Use parentheses to enclose information that clarifies or is used as an aside.
He gave me a check for my birthday ($100).
Periods go inside parentheses only if an entire sentence is inside the parentheses.
Please read the book. (You’ll be astounded.)
THE EM DASH:
The em dash is the most versatile of all punctuation marks. It can be used instead of commas, semicolons, parentheses, or quotation marks.
The em dash (—) sets off a word or clause and adds emphasis. Or, it can signal either an interruption or amplification of an idea.
You can put a space on both sides of it, as found in most newspapers, or leave a space following it. What matters is that you are consistent—throughout your article or book—to do it the same way each time.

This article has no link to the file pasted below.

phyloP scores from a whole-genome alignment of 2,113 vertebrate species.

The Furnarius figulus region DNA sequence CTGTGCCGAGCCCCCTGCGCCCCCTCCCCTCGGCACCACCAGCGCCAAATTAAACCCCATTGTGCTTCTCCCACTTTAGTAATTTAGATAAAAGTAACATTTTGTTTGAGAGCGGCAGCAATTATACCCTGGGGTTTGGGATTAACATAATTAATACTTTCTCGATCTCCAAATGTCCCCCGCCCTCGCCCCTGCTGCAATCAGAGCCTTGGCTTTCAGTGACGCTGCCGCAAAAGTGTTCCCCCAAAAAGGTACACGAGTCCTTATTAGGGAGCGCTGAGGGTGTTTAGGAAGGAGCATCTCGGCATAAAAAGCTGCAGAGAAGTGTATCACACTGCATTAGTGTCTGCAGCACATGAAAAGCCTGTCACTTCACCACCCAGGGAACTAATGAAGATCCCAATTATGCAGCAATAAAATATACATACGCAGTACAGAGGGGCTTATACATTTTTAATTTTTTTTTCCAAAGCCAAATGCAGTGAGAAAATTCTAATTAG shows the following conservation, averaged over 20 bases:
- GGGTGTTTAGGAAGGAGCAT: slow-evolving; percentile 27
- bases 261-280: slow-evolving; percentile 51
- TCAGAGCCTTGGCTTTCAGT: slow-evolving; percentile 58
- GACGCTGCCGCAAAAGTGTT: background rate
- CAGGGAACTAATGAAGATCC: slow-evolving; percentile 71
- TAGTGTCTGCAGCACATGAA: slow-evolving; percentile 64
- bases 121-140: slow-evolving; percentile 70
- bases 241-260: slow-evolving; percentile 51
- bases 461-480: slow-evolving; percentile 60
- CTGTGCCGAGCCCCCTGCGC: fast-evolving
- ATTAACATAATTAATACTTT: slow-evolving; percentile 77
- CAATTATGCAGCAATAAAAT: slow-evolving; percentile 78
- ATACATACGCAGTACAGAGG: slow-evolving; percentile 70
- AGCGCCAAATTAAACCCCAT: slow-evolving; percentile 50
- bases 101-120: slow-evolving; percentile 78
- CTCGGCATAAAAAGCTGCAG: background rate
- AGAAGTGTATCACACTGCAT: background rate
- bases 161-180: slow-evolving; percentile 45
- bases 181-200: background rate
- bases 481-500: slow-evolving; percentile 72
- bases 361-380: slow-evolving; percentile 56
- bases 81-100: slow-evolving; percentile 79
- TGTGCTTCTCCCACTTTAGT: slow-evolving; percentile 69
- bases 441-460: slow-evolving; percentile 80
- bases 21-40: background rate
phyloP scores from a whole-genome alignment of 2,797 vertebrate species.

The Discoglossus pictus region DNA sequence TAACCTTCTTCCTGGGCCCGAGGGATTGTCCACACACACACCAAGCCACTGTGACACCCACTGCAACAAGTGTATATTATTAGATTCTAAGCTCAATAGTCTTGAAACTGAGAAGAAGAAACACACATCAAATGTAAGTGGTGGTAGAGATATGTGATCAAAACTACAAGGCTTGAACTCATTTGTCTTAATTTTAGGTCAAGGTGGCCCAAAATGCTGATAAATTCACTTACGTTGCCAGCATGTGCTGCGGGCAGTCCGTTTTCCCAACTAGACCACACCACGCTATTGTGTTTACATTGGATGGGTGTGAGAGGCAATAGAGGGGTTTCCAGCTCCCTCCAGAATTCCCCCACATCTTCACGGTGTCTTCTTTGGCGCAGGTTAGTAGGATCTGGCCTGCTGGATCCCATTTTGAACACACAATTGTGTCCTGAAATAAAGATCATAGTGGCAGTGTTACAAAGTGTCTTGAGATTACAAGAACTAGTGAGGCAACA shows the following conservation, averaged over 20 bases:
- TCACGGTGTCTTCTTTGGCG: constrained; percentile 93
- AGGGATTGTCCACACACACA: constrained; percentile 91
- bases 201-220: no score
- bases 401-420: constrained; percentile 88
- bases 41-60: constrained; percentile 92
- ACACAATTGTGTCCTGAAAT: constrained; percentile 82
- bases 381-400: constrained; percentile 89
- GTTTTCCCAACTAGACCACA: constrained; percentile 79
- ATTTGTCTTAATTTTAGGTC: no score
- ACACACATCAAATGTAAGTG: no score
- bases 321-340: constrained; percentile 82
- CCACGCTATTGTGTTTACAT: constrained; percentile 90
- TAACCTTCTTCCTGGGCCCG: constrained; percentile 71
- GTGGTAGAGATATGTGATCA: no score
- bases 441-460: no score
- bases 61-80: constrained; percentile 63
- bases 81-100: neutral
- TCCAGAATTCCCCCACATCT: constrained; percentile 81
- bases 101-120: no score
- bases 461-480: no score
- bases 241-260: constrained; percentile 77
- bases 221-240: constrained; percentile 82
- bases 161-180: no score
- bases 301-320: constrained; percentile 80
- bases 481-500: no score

The em dash provides a more casual tone and look than a semicolon.
It can also be used to substitute for a missing word or words, such as swear words. However, personally, I use the ellipses (…) for this purpose.
Em dashes are also used as interruptors in sentences—mostly in blogs and digital content—to add a casual and conversational tone when writing online. They can be used to insert commentary on what is written, add a short joke or witty comment, or to add an example to your information.
So, is there a battle going on between the parenthesis and the em dash? Perhaps even the semi-colon?
There doesn’t have to be.
Use whatever you are most comfortable with—but don’t overdo the use of any particular punctuation. They disrupt the reader’s train of thought.
A sprinkling here and there are permissible. And, authors often find using them to help with the flow of ideas when writing.
Inquiring minds want to know: Why is it called the “em dash”? It is the width of the letter M.